Since the Linns opened the house in the 1990s, hundreds of people have reported unexplainable phenomena.
Many, even during daytime tours, have reported a sense of concentrated dread, profound sadness or inexplicable rage. A strange fog has been witnessed moving room to room. Ghost hunting researchers have documented spirits with various electronic devices, including electromagnetic frequency detectors (EMF) and dozens have documented two-way communication via electronic voice phenomena (EVP) on social media, notably YouTube. Photos have captured orbs, ghostly fog and all kinds of other ghostly phenomena.
Some children have been observed playing with an unseen individual under the bed in what’s often called “the dark room,” the parlor bedroom where the Stilligener girls died.
In 2014, one paranormal enthusiast entered the house with a hunting knife, despite being warned not to take it inside by the home’s caretaker. After attempting to provoke the spirits into a response, he reported he saw a flash of light and then woke up in a hospital. He’d suffered a “self-inflicted” wound with his own knife that he didn’t remember. He later returned to the house and apologized for his behavior.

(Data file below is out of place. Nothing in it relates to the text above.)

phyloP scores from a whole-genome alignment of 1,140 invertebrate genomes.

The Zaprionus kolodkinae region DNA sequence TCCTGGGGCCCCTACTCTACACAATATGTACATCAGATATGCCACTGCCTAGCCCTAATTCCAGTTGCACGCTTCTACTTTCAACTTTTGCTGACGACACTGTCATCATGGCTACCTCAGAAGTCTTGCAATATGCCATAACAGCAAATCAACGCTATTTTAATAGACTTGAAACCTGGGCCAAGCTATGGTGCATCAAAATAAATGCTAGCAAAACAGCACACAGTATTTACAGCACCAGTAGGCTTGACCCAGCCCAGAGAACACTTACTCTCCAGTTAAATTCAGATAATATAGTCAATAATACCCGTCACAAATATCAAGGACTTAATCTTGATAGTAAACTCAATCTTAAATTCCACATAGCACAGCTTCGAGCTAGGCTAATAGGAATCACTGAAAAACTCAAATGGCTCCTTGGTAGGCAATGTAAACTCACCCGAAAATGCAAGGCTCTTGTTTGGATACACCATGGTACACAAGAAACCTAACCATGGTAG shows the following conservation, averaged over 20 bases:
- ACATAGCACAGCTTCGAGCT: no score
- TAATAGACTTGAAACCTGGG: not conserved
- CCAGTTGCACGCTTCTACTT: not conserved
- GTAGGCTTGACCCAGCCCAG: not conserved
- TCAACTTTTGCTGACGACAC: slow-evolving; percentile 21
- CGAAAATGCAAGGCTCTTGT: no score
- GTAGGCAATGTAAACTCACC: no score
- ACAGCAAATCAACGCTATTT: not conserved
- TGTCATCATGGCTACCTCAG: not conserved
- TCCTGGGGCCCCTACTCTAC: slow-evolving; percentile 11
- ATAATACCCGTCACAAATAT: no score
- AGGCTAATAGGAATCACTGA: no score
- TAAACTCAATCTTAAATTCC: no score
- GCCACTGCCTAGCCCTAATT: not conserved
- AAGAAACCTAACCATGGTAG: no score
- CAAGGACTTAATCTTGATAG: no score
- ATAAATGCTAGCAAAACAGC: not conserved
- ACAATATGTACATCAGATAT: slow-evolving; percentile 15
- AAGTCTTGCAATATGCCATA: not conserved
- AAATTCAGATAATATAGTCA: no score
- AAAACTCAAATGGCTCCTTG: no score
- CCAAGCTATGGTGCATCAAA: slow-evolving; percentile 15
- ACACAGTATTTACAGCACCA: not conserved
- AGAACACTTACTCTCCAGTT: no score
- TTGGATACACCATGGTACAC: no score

Some claim to have made contact with the victims, and others with the victims and the murderer. Could he have perhaps returned to the scene of his most infamous crime, either by choice or by forces in another dimension to pay for those deeds? No one knows for sure.
Many say that the real thrill of spending the night occurs around 2 a.m. when a train passes through the sleeping town. The train’s whistle is thought to trigger the residual events of the murder. Some investigators have reported that the fog sometimes appears, moving from room to room, perhaps mimicking the order of the murders.
All that is known for sure is one thing: the home on plot 310 stands as a chilling symbol of the darkness that can lurk within some individuals, even in the seemingly safest communities.